1899 Hemingway, the Lost Generation sadness.

There is nothing to writing. All you do is sit down at a typewriter and bleed.

My adolescence books talked much about the Lost Generation with Remarque, Hemingway, a young person’s tragedy, falling bodies and naked deaths. Subtle and reserved characters, bitter and sometimes sarcastic attitude used to reveal the sadness and disappointment so clearly. They talked about stolen childhood, months on the war front during which one gets old before he falls in love, smokes or shaves his beard for the first time.

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The newest creation 1899 by Histoires de Parfums was presented at Pitti Fragranze 2013 two weeks ago. Dedicated to Ernest Hemingway, the perfume is filled with wind and travel: just as the writer himself, who had passed from soldier to adventurer and journalist; just as his trips to America, Spain, Italy, Paris and Cuba; just as his novels layering fantasy and reality but which are always so true and transparent, concealing something yet never lying.

1899 is an upside-down scent: it doesn’t thrill you with thick smoke and whiskey, even if we would prefer to see Hemingway in the middle of a cloud of smoke with messy hair, scattering papers all over the room and with a thick glass in his hand. Even if it’s a really attracting image, this time Gérald Ghislain, the nose of the perfume, had decided to stay away from such clichés. Tobacco, alcohol and vetiver? So banal.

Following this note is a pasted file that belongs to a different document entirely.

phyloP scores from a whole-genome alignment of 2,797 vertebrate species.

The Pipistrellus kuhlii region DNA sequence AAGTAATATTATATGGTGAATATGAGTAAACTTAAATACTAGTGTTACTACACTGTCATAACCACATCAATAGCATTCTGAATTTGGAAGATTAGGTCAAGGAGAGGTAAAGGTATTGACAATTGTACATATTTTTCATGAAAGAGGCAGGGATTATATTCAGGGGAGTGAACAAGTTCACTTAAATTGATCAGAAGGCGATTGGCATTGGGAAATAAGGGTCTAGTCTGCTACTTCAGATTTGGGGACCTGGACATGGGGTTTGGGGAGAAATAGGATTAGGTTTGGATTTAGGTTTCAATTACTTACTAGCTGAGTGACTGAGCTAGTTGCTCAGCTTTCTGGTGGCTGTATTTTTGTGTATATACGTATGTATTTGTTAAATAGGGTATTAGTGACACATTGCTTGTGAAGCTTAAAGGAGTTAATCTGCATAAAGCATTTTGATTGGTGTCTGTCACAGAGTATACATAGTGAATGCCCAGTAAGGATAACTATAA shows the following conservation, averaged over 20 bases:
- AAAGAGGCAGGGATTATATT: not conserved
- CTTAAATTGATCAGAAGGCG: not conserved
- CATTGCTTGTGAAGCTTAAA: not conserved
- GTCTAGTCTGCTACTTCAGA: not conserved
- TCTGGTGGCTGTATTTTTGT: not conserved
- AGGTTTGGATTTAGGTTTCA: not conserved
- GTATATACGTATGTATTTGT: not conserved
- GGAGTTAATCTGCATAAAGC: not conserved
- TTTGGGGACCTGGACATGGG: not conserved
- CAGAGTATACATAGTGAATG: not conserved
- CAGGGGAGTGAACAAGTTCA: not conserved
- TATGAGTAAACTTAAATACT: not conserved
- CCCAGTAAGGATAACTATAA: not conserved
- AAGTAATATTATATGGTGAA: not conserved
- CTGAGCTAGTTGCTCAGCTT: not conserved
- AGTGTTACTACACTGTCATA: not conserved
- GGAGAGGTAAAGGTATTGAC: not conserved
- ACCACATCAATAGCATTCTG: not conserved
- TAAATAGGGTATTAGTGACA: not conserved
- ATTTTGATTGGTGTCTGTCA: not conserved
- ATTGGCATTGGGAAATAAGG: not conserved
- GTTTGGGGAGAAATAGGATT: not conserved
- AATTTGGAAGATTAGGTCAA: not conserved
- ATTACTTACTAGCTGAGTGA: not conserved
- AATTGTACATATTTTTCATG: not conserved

1899 opens with Italian bergamot, juniper and black pepper note – and reminds me of something. Perhaps it’s my farther shaving his beard, perhaps it’s winter, perhaps some strange lightness. Then immediately cinnamon comes out, blended with a warm powdery iris and soaring orange blossom; the scent is so remarkably masculine and thoughtful. It’s also so integral and solid, yet restless: as if there was one tickling irritating note which is distrustful and keeps asking. As if it would and wouldn’t exist, as if it would get onto a ship and leave in a minute.

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Base notes reveal the darker side of the perfume with the classic vetiver from the last century and warm slightly sweet amber. When the top layers of the scent pyramid fade away with their somewhat sparkling tones, they open a gloomy shadow. Like the serious face of the writer, his silhouette leaning against a typewriter, depressed like half a bottle of whiskey, but not the whiskey itself. Just like eyes which have seen a lot and have travelled a lot, like a tanned and wrinkled face, openness and a tired searching of yourself knowing you were already lost years ago.

A wonderful fragrance for men or for who is not an island.

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